11. I've always worked full time, somehow. At one time I worked multiple very part time jobs, plus was in school to change careers. How I did it, I have no idea. Honestly I don't recommend it if you have options but I needed the money and think the routine maybe helped stabilize me.
  12. It can get better but it might take time and maybe med changes. It took time for me to feel decent and each time there were bad times again I got discouraged. But now things are better most of the time. Doesn't usually work to go off meds, though.
  13. I live alone and usually I love it. Food is an issue. Salad in a bag (if that's a thing where you live), fruit and yogurt, hot or cold cereal are options. Frozen stuff, as you've found. I can cook but rarely do. Pasta with butter and cheese or olive oil, garlic, and maybe something else are pretty easy. I call people and have online friends. And my dogs are good company. I only see friends if I want to. But I love being able to have all the lights on and TV plus radio at the same time. I'd think long and hard before living with someone again. The chatting is nice but now I can keep my own hours, cook and clean what and when I want, and not have to consider what someone else wants. I'm never bored or lonely. It worries me that I'd be expected to live with someone I loved. It would be an adjustment although I've been married and prior to that had housemates. Living alone has advantages.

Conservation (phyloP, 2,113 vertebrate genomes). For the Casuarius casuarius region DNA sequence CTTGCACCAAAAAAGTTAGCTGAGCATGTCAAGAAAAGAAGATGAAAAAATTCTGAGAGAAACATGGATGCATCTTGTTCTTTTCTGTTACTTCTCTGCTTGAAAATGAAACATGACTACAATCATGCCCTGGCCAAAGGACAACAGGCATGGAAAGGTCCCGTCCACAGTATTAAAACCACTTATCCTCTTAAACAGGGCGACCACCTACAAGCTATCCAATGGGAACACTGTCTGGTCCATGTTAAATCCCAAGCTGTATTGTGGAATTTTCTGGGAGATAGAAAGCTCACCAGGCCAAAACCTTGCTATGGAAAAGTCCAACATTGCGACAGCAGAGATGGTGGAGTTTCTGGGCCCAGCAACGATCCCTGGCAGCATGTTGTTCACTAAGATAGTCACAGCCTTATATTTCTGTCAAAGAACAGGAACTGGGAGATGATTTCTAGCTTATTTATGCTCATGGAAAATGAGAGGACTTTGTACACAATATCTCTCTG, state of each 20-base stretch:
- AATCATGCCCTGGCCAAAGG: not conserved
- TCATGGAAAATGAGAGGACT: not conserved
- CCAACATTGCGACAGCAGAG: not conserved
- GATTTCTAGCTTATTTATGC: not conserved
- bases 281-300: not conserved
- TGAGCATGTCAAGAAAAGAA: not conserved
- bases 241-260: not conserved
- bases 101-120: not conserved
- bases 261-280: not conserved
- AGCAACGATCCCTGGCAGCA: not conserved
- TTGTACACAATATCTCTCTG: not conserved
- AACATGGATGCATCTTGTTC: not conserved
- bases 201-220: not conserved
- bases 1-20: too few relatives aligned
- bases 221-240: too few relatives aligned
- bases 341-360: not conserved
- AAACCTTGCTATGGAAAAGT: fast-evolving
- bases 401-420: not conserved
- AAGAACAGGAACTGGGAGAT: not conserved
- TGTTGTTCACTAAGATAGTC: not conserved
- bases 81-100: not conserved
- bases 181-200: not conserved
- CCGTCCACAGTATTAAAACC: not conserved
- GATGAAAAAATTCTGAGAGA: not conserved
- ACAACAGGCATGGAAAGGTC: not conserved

14. As far as MI goes--once long ago I called a suicide hotline. Maybe I wasn't expressing my needs well enough? I was told he needed to take another call from someone who had actual problems, unlike me. But OTOH, I had a neurologist tell me I couldn't be bipolar, because he knew crazy bipolar people when he saw them, and I wasn't one of them. (Is that supposed to make me feel better? ).
  15. Seems they used to get added but never subtracted. I'm not convinced I changed but rather was misdiagnosed. I've had several changes or at least additions and I'm not totally clear what all the current diagneses are. I guess one is considered active? But to me, some of the diagnoses are bothersome but get ignored, like my anxiety. So I've had about six diagnoses over time, some I've agreed with, some I've disputed.